The watchdog group Privacy International will write to more than 200 European organizations this week -- urging to fight the adoption, or a portion, of the EU proposed Written Declaration 29 intended to protect children. The directive aims to serve as part of an early warning system that fights against pedophiles and sex offenders, but points to incorporating stored search engine data to serve as an early warning signal.
Although the group commends the EU for the creating the Directive, the proposal raises several issues related to search data. Extending existing requirements to hold onto search data would violate EU regulations, for starters. Privacy International asserts that once authorities are able to store and analyze search records of all EU citizens, a window into their interests, associations and activities of tens of millions of people will have been opened.
The language used to create the directive somehow got lost in translation, according to a memo addressed to Members of the European Parliament. The memo reads: "There is no intention to extend this Directive to the same search engines for Internet users looking for any other kind of topic."
The clarification either suggests that search engines should save raw search data for up to two years, so police have access to search behavior data related to anyone suspected of "children-related pornography and sexual-harassment online" or they don't want search engines to store data for any search queries except for those related to pedophilia.
Before last week's adoption, Christian Engstrom, Member of the European Parliament for Piratpartiet, Sweden, in his blog post urges members to withdraw their signatures.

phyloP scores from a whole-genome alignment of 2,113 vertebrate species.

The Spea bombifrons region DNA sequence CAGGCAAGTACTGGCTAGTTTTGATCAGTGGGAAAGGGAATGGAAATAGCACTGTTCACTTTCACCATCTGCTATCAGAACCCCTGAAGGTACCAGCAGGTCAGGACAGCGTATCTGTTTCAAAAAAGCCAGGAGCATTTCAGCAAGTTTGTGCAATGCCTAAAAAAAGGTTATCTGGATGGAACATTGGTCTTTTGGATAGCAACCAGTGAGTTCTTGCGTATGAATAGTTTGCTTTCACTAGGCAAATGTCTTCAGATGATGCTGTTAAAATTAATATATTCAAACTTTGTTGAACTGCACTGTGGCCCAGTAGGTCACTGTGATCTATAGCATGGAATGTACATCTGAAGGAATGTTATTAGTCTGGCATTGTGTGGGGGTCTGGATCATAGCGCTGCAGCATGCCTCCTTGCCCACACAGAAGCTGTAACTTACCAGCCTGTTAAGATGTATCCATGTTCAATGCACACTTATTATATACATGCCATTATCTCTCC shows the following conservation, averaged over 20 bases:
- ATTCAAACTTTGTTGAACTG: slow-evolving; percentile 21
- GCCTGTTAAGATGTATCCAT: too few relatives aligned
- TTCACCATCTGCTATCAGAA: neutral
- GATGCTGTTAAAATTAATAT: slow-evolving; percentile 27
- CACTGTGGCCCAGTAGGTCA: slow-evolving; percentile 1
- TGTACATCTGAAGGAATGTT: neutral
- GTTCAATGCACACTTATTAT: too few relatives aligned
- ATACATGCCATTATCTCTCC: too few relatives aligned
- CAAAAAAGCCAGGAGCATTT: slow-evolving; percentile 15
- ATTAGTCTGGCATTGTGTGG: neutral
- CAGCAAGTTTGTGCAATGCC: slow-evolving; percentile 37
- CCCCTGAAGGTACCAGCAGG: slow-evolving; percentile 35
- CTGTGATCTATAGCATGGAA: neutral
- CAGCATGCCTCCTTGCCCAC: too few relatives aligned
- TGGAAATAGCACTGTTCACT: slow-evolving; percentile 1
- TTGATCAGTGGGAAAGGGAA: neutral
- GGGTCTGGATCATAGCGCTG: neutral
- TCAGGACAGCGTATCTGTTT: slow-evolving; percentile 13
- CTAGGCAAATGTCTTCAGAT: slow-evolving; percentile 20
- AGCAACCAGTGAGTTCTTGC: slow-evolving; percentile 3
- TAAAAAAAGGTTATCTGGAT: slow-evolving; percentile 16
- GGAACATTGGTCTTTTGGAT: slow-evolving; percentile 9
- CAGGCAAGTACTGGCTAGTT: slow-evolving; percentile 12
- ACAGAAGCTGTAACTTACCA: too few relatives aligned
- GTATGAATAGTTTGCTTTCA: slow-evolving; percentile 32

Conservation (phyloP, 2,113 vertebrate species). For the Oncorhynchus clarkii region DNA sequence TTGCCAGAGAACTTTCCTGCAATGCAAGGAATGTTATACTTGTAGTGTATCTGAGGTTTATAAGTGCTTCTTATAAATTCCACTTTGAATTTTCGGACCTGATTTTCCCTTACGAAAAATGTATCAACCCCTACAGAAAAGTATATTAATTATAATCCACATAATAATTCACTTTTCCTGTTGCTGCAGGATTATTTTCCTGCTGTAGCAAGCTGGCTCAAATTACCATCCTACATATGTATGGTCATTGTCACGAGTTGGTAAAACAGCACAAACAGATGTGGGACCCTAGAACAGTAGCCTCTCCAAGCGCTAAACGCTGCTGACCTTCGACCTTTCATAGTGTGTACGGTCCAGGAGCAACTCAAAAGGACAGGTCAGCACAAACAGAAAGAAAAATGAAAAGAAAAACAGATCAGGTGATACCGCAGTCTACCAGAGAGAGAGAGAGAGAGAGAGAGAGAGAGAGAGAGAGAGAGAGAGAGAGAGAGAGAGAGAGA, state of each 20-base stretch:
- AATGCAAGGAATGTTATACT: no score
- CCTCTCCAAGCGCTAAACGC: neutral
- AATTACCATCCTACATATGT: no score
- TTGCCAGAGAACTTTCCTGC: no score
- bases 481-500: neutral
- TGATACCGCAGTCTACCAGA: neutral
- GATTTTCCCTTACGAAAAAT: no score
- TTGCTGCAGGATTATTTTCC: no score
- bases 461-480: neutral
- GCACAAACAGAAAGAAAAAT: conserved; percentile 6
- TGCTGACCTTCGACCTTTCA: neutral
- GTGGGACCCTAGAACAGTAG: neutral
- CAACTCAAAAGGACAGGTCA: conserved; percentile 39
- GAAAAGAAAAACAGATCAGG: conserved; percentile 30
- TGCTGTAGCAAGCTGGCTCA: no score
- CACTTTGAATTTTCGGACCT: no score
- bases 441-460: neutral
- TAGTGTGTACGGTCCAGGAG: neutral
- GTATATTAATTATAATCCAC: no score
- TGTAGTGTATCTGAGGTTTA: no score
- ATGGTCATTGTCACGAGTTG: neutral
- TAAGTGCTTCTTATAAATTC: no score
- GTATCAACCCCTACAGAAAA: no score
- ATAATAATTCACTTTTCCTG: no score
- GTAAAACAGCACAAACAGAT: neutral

"We didn't think it would go anywhere because the clause counters too many things the EU has been doing," says Katherine Albrecht, vice president of marketing at proxy search engine Startpage, an Ixquick company based in Europe. Albrecht -- who holds a doctorate in educating consumers on privacy -- says written declarations are not law, but rather the first step in implementing the law.
Albrecht explains that the directive would require EU member countries to add Internet searches to the list of data stored from traffic and local data conducted by people on mobile phones, email, and the Internet.
Some industry insiders who asked for anonymity chalk up the Directive as rhetoric and a method to grab at straws to curtail a growing epidemic of child offenders. Ironically, the Members of the European Parliament have asked to lengthen retention times at the same time the Article 29 Working Party, not to be confused with the Written Declaration 29, has asked for search engines to reduce the amount of personal data stored.
In a 2009 blog post, Global Privacy Counsel Peter Fleischer and others explain Google's privacy search logs policy. In a nutshell, Google anonymizes IP addresses after nine months and cookies after 18 months, according to a spokesperson. Microsoft recently cut the amount of time Bing stores IP addresses associated with search queries from 18 months to six months.
Whatever the outcome, the EU plans to leave the technicalities of capturing, storing and sorting through the data to Google and Microsoft, among others. Ironically, data collection and retention -- which has caused Google much grief not only in Europe, but worldwide during the past year -- now becomes the very tool the EU wants to use to protect children.